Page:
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France's Yellow Vest protesters unbowed despite decline in numbers
Groups of defiant Yellow Vest demonstrators faced off with tens of thousands of police around France on Saturday, but their numbers were sharply lower on a fifth and decisive weekend for the anti-government movement
President Emmanuel Macron, facing the biggest crisis of his presidency, announced a series of concessions on Monday to defuse the explosive "yellow vest" crisis, which swelled up from rural and small-town France last month.
He was hoping that the package of tax and minimum wage measures for low-income workers, coupled with bitter winter weather this weekend, would help bring calm to the country after more than month of clashes and disruption.
President Emmanuel Macron's address on Monday, December 10
France was also hit by a fresh terror attack on Tuesday night when a gunman opened fire at a Christmas market in Strasbourg, leading the government to urge people to stay at home to spare the country's stretched security forces.
At midday, an estimated 33,500 people had taken to the streets, according to figures from the interior ministry, around half the level at the same time last weekend.
Protests at Opera
"It's a bit disappointing. We expected there to be more people, but the movement won't end," Francis Nicolas, a 49-year-old labourer, told the French news agency AFP in the southeastern city of Lyon.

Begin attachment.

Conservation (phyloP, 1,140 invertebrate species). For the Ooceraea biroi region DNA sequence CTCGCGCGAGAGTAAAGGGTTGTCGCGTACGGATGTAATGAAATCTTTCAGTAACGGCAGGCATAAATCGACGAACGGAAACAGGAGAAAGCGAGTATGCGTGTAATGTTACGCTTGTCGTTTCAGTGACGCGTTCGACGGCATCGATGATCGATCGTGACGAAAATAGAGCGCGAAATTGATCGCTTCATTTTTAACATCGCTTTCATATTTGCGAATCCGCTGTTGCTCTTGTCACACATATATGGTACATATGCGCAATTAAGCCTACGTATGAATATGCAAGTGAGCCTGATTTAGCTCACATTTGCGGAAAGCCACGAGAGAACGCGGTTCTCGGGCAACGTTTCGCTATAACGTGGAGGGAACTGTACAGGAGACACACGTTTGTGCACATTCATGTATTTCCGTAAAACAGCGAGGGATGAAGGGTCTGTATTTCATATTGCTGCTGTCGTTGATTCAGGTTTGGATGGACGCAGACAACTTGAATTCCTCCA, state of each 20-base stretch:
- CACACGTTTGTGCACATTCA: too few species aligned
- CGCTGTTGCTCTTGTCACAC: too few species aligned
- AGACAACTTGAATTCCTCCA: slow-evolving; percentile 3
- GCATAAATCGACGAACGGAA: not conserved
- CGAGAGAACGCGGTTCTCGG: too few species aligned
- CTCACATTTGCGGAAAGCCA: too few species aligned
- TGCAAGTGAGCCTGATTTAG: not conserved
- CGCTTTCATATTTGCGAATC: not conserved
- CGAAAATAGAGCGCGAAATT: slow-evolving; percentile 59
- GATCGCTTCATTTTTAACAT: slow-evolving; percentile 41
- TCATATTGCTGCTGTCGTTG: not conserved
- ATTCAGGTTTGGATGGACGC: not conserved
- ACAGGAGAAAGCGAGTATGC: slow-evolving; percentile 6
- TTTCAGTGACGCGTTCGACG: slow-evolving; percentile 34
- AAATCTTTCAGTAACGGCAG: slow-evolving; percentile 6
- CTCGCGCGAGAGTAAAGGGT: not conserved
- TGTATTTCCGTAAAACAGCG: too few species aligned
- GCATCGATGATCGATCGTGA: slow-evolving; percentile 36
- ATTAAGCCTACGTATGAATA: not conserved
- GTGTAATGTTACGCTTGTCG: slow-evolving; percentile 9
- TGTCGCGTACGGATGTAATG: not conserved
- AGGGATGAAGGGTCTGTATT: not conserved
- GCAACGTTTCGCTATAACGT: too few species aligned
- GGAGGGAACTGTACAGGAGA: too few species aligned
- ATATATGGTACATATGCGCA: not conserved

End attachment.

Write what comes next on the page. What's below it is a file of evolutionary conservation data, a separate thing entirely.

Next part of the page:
There were only a few hundred people dressed in the florescent yellow high-visibility jackets in front of the city's main court building, compared with 7,000-10,000 last weekend.
In Paris, police outnumbered protesters by nearly 4-1 in the early afternoon, with around 2,200 protesters counted on the streets of the capital by local authorities compared with 10,000 last week.
Security forces played a game of cat-and-mouse with groups of them as they roamed around shouting slogans through the centre of Paris, much of which was cordoned off from traffic.
There were isolated incidents of tear gas being fired, but a fraction of the amount used on the weekends of December 8 or December 1 when graffiti was daubed on the Arc de Triomphe in scenes that shocked France.